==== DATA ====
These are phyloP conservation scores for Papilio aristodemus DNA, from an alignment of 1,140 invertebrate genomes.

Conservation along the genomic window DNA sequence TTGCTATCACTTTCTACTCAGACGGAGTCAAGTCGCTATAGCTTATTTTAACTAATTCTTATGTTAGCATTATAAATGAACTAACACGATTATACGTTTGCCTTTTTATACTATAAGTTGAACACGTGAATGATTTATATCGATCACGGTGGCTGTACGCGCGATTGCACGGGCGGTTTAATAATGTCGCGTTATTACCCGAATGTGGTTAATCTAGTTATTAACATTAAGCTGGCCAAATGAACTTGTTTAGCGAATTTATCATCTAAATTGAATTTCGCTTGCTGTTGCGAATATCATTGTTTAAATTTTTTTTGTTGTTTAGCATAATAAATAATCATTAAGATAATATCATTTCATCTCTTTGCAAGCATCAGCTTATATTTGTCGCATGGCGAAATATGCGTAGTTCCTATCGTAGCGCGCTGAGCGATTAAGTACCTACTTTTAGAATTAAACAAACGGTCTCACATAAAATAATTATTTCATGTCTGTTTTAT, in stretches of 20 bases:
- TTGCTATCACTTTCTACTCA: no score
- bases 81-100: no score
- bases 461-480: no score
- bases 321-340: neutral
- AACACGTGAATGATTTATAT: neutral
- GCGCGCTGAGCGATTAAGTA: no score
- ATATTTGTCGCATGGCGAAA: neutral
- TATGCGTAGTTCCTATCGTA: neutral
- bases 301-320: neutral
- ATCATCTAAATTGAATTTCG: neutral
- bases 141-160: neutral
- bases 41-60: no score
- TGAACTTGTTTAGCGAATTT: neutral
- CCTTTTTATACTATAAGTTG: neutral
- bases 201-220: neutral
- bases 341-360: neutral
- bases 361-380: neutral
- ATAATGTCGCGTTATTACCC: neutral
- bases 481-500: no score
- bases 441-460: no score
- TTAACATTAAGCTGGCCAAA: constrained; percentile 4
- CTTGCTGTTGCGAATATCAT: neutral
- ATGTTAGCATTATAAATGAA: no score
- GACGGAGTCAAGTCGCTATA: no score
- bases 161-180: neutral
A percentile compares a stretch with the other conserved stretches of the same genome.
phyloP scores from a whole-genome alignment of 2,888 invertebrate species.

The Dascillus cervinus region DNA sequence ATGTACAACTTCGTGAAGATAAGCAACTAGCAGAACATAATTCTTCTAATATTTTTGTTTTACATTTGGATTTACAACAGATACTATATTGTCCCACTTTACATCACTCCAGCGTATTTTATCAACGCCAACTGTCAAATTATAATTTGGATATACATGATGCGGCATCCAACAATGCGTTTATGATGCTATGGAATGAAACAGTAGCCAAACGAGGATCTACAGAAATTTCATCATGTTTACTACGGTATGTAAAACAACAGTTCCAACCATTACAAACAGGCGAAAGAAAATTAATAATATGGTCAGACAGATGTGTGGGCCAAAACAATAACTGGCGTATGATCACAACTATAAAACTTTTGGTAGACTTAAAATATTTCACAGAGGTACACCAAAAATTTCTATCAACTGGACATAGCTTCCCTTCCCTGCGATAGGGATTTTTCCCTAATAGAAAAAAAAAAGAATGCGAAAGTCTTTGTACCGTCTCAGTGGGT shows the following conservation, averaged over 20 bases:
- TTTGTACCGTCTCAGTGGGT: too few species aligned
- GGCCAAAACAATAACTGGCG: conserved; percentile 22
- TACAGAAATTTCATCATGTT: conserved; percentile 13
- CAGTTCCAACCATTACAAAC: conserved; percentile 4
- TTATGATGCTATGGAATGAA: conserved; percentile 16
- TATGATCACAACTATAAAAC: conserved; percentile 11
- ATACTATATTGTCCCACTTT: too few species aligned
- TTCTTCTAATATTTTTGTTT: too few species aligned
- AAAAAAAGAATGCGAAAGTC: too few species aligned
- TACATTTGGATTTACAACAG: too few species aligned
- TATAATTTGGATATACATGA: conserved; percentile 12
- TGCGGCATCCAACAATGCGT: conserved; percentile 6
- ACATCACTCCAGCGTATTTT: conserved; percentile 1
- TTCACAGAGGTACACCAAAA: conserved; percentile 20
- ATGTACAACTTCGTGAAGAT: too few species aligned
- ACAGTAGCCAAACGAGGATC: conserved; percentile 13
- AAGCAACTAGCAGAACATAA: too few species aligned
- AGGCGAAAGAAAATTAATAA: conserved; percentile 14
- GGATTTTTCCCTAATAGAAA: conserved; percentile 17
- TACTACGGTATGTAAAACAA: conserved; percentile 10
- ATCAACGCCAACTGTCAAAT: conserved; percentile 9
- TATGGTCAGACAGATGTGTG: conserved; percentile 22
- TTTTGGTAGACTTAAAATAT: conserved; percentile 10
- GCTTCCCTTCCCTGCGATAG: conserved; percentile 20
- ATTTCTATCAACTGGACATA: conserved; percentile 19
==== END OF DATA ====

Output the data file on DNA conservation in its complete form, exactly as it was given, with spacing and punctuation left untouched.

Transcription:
These are phyloP conservation scores for Papilio aristodemus DNA, from an alignment of 1,140 invertebrate genomes.

Conservation along the genomic window DNA sequence TTGCTATCACTTTCTACTCAGACGGAGTCAAGTCGCTATAGCTTATTTTAACTAATTCTTATGTTAGCATTATAAATGAACTAACACGATTATACGTTTGCCTTTTTATACTATAAGTTGAACACGTGAATGATTTATATCGATCACGGTGGCTGTACGCGCGATTGCACGGGCGGTTTAATAATGTCGCGTTATTACCCGAATGTGGTTAATCTAGTTATTAACATTAAGCTGGCCAAATGAACTTGTTTAGCGAATTTATCATCTAAATTGAATTTCGCTTGCTGTTGCGAATATCATTGTTTAAATTTTTTTTGTTGTTTAGCATAATAAATAATCATTAAGATAATATCATTTCATCTCTTTGCAAGCATCAGCTTATATTTGTCGCATGGCGAAATATGCGTAGTTCCTATCGTAGCGCGCTGAGCGATTAAGTACCTACTTTTAGAATTAAACAAACGGTCTCACATAAAATAATTATTTCATGTCTGTTTTAT, in stretches of 20 bases:
- TTGCTATCACTTTCTACTCA: no score
- bases 81-100: no score
- bases 461-480: no score
- bases 321-340: neutral
- AACACGTGAATGATTTATAT: neutral
- GCGCGCTGAGCGATTAAGTA: no score
- ATATTTGTCGCATGGCGAAA: neutral
- TATGCGTAGTTCCTATCGTA: neutral
- bases 301-320: neutral
- ATCATCTAAATTGAATTTCG: neutral
- bases 141-160: neutral
- bases 41-60: no score
- TGAACTTGTTTAGCGAATTT: neutral
- CCTTTTTATACTATAAGTTG: neutral
- bases 201-220: neutral
- bases 341-360: neutral
- bases 361-380: neutral
- ATAATGTCGCGTTATTACCC: neutral
- bases 481-500: no score
- bases 441-460: no score
- TTAACATTAAGCTGGCCAAA: constrained; percentile 4
- CTTGCTGTTGCGAATATCAT: neutral
- ATGTTAGCATTATAAATGAA: no score
- GACGGAGTCAAGTCGCTATA: no score
- bases 161-180: neutral
A percentile compares a stretch with the other conserved stretches of the same genome.
phyloP scores from a whole-genome alignment of 2,888 invertebrate species.

The Dascillus cervinus region DNA sequence ATGTACAACTTCGTGAAGATAAGCAACTAGCAGAACATAATTCTTCTAATATTTTTGTTTTACATTTGGATTTACAACAGATACTATATTGTCCCACTTTACATCACTCCAGCGTATTTTATCAACGCCAACTGTCAAATTATAATTTGGATATACATGATGCGGCATCCAACAATGCGTTTATGATGCTATGGAATGAAACAGTAGCCAAACGAGGATCTACAGAAATTTCATCATGTTTACTACGGTATGTAAAACAACAGTTCCAACCATTACAAACAGGCGAAAGAAAATTAATAATATGGTCAGACAGATGTGTGGGCCAAAACAATAACTGGCGTATGATCACAACTATAAAACTTTTGGTAGACTTAAAATATTTCACAGAGGTACACCAAAAATTTCTATCAACTGGACATAGCTTCCCTTCCCTGCGATAGGGATTTTTCCCTAATAGAAAAAAAAAAGAATGCGAAAGTCTTTGTACCGTCTCAGTGGGT shows the following conservation, averaged over 20 bases:
- TTTGTACCGTCTCAGTGGGT: too few species aligned
- GGCCAAAACAATAACTGGCG: conserved; percentile 22
- TACAGAAATTTCATCATGTT: conserved; percentile 13
- CAGTTCCAACCATTACAAAC: conserved; percentile 4
- TTATGATGCTATGGAATGAA: conserved; percentile 16
- TATGATCACAACTATAAAAC: conserved; percentile 11
- ATACTATATTGTCCCACTTT: too few species aligned
- TTCTTCTAATATTTTTGTTT: too few species aligned
- AAAAAAAGAATGCGAAAGTC: too few species aligned
- TACATTTGGATTTACAACAG: too few species aligned
- TATAATTTGGATATACATGA: conserved; percentile 12
- TGCGGCATCCAACAATGCGT: conserved; percentile 6
- ACATCACTCCAGCGTATTTT: conserved; percentile 1
- TTCACAGAGGTACACCAAAA: conserved; percentile 20
- ATGTACAACTTCGTGAAGAT: too few species aligned
- ACAGTAGCCAAACGAGGATC: conserved; percentile 13
- AAGCAACTAGCAGAACATAA: too few species aligned
- AGGCGAAAGAAAATTAATAA: conserved; percentile 14
- GGATTTTTCCCTAATAGAAA: conserved; percentile 17
- TACTACGGTATGTAAAACAA: conserved; percentile 10
- ATCAACGCCAACTGTCAAAT: conserved; percentile 9
- TATGGTCAGACAGATGTGTG: conserved; percentile 22
- TTTTGGTAGACTTAAAATAT: conserved; percentile 10
- GCTTCCCTTCCCTGCGATAG: conserved; percentile 20
- ATTTCTATCAACTGGACATA: conserved; percentile 19